Smoked Mackerel Salade Niçoise is a Food To Glow summer favourite, made possibly more delicious and filling with extra vegetables. You can even make it vegan with my easy tweak. Summer eating at its simplest and most sublime.
This composed style of salad originates, of course, in the south of France. Best eaten in the shade of an olive grove, or under a flapping parasol on a dazzling white beach, this is THE salad for summer. Pair it with a bottle of chilled rosé, and I can’t think of anything better to tuck into during a spell of warm weather. This salad + a glass of wine = an unbeatable summer lunch. Whether it is your back garden, a green local park, the beach, lakeside, or indoors dodging a sudden thunderstorm, summer isn’t summer without this salad. Fact. 🙂
What is a salade Niçoise?
At its most basic it doesn’t even involve cooking – so no hard-boiled eggs, potatoes (!) or green beans. But, as you can go into half a dozen pavement cafes along the Riviera and never eat the same salade Niçoise, any recipe is more an interpretation than fact. What they will all have in common, however, is a salty backbone and bold, rough and tumble ingredients. There is nothing frilly or delicate about this salad.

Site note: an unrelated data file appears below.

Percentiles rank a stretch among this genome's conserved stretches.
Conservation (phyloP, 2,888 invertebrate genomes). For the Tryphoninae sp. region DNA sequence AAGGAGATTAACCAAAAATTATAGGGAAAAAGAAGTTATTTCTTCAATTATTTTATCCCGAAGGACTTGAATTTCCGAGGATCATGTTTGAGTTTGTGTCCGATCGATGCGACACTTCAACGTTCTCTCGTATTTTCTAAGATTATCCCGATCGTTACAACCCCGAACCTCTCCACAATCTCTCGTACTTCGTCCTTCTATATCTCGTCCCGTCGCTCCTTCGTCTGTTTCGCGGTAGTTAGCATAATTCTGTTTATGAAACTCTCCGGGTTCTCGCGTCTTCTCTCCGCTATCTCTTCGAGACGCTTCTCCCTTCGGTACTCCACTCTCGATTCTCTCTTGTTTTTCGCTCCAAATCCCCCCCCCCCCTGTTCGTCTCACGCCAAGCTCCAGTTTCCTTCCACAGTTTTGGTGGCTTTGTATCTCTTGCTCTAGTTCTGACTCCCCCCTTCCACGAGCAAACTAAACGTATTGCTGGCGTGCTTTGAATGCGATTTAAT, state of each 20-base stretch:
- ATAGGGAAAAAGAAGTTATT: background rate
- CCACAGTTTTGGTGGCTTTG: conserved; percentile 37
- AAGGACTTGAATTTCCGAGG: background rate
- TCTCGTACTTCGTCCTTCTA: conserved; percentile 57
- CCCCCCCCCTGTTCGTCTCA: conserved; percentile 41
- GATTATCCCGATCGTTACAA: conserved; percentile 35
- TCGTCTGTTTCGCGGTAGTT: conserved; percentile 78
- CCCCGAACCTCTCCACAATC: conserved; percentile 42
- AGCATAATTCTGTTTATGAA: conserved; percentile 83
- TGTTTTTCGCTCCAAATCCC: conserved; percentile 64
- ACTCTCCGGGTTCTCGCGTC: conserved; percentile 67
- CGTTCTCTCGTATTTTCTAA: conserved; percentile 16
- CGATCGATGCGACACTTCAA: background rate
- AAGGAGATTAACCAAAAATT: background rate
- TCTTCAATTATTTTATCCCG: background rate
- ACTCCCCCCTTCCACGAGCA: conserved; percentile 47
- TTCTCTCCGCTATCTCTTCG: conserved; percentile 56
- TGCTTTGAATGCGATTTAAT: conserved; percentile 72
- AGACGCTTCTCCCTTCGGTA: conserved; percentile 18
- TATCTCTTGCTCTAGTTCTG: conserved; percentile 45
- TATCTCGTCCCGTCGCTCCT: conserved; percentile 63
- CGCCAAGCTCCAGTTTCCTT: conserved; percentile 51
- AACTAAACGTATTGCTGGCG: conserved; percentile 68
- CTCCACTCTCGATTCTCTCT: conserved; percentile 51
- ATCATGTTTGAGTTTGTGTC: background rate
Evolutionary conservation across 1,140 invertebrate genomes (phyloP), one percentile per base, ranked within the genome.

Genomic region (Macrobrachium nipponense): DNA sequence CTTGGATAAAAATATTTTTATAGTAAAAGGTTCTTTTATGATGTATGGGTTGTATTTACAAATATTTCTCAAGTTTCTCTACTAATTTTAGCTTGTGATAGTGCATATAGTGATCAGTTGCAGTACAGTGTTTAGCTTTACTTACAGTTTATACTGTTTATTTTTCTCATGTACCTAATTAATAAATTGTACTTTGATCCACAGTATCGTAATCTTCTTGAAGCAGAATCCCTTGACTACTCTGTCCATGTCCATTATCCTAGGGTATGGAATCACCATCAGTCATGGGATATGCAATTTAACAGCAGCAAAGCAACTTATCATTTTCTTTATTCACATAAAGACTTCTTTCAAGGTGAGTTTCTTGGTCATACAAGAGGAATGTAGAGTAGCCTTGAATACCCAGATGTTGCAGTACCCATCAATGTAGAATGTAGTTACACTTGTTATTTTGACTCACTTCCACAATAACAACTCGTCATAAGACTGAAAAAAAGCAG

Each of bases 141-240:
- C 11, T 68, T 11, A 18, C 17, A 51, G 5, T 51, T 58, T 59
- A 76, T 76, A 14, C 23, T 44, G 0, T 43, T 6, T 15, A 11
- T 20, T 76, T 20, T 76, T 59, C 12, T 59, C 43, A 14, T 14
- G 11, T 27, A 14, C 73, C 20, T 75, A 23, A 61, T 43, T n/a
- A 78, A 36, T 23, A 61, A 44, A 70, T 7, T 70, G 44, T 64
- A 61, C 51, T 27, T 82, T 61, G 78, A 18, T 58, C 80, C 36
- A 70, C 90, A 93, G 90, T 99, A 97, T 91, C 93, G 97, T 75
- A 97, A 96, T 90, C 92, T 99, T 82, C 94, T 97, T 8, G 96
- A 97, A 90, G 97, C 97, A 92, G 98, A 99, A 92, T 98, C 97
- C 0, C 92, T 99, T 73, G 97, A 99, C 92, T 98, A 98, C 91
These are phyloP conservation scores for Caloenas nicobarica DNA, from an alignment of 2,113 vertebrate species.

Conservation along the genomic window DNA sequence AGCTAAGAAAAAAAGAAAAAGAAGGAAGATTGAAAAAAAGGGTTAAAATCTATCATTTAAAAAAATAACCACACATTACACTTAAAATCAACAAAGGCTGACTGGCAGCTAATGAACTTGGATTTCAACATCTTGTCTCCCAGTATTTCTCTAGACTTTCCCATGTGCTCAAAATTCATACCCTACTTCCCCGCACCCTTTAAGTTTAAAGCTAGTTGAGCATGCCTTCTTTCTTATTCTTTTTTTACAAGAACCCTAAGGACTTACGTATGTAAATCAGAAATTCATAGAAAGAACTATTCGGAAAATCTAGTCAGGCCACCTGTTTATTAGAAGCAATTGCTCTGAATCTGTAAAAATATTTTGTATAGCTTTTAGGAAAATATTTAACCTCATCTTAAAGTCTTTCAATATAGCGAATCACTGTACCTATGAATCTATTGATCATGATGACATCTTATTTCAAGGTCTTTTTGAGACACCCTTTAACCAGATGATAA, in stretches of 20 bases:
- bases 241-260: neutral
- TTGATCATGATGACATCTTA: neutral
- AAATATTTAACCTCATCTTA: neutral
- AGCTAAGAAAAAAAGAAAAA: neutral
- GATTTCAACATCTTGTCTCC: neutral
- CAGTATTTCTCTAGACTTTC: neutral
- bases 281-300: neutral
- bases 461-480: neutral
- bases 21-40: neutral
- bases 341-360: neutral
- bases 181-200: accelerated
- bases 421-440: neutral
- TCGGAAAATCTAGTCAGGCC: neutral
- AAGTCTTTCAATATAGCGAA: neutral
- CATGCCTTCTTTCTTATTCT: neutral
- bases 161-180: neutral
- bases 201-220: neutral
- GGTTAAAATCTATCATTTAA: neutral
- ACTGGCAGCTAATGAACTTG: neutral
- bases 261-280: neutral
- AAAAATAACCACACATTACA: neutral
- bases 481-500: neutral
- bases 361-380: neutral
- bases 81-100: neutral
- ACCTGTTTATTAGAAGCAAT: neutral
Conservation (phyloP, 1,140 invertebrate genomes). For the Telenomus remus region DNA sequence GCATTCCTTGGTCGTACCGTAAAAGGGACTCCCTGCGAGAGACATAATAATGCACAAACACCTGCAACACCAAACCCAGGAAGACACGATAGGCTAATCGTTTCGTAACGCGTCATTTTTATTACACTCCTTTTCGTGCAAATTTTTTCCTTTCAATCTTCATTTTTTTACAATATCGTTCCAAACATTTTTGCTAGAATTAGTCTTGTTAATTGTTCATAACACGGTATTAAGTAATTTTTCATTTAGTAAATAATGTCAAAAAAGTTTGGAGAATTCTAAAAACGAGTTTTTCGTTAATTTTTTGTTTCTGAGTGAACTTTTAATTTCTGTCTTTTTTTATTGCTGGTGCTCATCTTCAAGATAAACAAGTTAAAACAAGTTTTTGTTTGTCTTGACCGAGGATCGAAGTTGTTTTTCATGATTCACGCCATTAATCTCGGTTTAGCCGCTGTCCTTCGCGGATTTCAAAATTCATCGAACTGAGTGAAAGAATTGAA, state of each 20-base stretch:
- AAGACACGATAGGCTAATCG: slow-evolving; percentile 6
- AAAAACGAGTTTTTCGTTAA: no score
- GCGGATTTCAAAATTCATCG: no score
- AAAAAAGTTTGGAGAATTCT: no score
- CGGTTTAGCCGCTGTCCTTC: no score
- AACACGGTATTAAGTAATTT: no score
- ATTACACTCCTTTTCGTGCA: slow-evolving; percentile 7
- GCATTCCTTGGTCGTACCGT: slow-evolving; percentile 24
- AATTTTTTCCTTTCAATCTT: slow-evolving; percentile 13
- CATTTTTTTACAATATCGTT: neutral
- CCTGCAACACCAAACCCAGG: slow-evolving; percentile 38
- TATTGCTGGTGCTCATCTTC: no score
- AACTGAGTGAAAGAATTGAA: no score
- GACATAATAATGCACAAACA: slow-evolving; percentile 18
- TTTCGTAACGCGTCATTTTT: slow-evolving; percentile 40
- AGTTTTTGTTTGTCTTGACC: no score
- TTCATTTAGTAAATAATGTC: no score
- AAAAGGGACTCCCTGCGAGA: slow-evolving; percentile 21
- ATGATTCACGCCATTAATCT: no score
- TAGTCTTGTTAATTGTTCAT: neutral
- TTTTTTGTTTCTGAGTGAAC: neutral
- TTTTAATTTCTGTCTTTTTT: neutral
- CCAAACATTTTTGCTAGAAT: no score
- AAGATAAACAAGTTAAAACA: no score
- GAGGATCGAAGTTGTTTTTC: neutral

The must-haves tend to include, but are not limited to: ripest tomatoes, green peppers (um, no), black olives – good ones, garlic, beans of some description, and a punchy vinaigrette – or just red wine vinegar and a generous slug of local olive oil.
Tend-to-haves are cooked new potatoes (yay!), hard-boiled eggs, anchovies, sliced onion, crisp Cos lettuce.
Occasionally there will be seared or jarred tuna instead of, or as well as salty, briney anchovies, but not so in the south of France. And never mayonnaise. Never.
What’s in this Smoked Mackerel Salade Niçoise
I am putting an “Auld-Alliance” spin with my Scottish sustainable smoked mackerel, but my Food To Glow interpretation is more than just a twist on the basics. We are talking bought marinated artichoke hearts (swoon!), all seasoned and tempting; thin slices of crisp radish; a handful of sprouted beans (in my case bought); sugar snap peas – no cook!; thin slices of red onion; crisp ovals of cucumber. Of course there are potatoes – impeccable Jersey Royals – still here for a couple more weeks; hard-cooked eggs; and just a few leaves of crunchy Gem lettuce. Add those green peppers if you want, but this is ridiculously over the top as it is. Because this is primarily a season-driven recipe, use broad beans, cooked and popped from their pods, or well-cooked runner beans, instead of the sugar snaps. I grow the latter, and when I can bear to collect more than I eat straight off the plant, they go in here.
Make it even easier
To make this a real no-brainer of a lunch or dinner, plan ahead. Cook the potatoes and beans the day before, and whisk up the dressing. Store these elements individually in your fridge until you are ready to put it all together. Why not pop the wine in the fridge as well. 🙂 I often cook up a pan each of eggs and potatoes for the week anyway, so naturally thoughts turn to smoked mackerel salade Niçoise more often than is seemly.